Formations resulting from the Rio Grande rift started in the late Oligocene, about 32 million years ago and are continuing into the present (Russell and Snelson, 1990). The primary aquifer of the Middle Rio Grande Basin consists of unconsolidated to moderately consolidated sediments. The Santa Fe Group aquifer system includes both the Santa Fe Group deposits, which are of Oligocene to middle Pleistocene age, and newer deposited from flood-plain channels and basin-fill deposits of Pleistocene to Holocene age. The more recent deposits contain similar hydraulic properties to the Santa Fe Group (Connell and others (1998).

            Santa Fe Group aquifer ranges in thickness from about 3,000 to over 14,000 feet. The sediments consist primarily of alluvium from nearby mountains and sources outside the basin, as well as some volcanic rocks. Through investigation it has been divided into upper, middle, and lower divisions according to their depositional environment and age (Connell and others (1998).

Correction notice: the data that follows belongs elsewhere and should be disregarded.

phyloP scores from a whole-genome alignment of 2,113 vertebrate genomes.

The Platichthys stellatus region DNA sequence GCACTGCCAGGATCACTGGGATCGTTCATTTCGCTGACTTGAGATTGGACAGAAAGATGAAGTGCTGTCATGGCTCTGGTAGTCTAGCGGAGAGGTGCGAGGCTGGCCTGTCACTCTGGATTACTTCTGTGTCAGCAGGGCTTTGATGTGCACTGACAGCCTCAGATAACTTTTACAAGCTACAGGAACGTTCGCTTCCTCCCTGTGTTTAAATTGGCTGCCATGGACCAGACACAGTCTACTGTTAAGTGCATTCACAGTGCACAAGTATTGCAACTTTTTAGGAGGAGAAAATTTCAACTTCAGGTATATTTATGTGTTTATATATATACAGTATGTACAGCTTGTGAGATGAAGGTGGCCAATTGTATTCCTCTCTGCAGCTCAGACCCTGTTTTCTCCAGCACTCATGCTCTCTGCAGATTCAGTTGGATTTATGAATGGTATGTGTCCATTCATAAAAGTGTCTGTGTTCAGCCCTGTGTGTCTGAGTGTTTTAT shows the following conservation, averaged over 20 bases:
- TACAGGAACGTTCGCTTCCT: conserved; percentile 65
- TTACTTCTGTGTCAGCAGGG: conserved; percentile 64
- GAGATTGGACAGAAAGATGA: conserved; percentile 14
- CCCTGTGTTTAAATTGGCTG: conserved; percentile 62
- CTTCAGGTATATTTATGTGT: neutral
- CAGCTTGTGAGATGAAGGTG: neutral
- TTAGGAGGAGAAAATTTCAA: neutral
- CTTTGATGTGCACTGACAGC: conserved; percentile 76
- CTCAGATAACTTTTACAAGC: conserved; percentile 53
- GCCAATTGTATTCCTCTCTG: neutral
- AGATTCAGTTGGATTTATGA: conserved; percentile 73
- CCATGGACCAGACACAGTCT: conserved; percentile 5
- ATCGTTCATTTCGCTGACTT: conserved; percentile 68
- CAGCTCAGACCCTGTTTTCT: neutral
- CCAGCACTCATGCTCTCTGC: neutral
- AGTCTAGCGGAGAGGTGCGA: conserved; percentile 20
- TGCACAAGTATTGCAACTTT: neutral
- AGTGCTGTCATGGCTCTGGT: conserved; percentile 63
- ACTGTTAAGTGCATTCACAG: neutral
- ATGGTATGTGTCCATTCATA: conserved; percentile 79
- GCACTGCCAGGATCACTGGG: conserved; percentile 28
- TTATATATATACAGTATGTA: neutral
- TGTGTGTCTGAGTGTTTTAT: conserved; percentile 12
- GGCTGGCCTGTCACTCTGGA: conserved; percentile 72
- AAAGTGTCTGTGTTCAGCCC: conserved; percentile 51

The lower Santa Fe Group was deposited about 30 to 15 million years ago, its thickness ranges from approximately 1,000 to 3,500 feet. It represents time of a shallow basin prior to the extensive uplift of surrounding mountains. The middle Santa Fe Group sediments are about 15 to 5 million years old and range from about 250 to 9,000 feet thick. The time it represents is a period of active tectonism and highest sedimentation. Deposition from about 5 to 1 million years ago, represent the upper Santa Fe Group, which is less than 1,000 feet thick. During this time, the earliest Rio Grande system included two ancestral tributaries, the Rio San Jose and Rio Puerco. Because of high sedimentation during this period the Rio Grande and Rio Puerco began to cut their present valleys, which put an end to the Santa Fe Group sedimentation (Thorn and others (1993).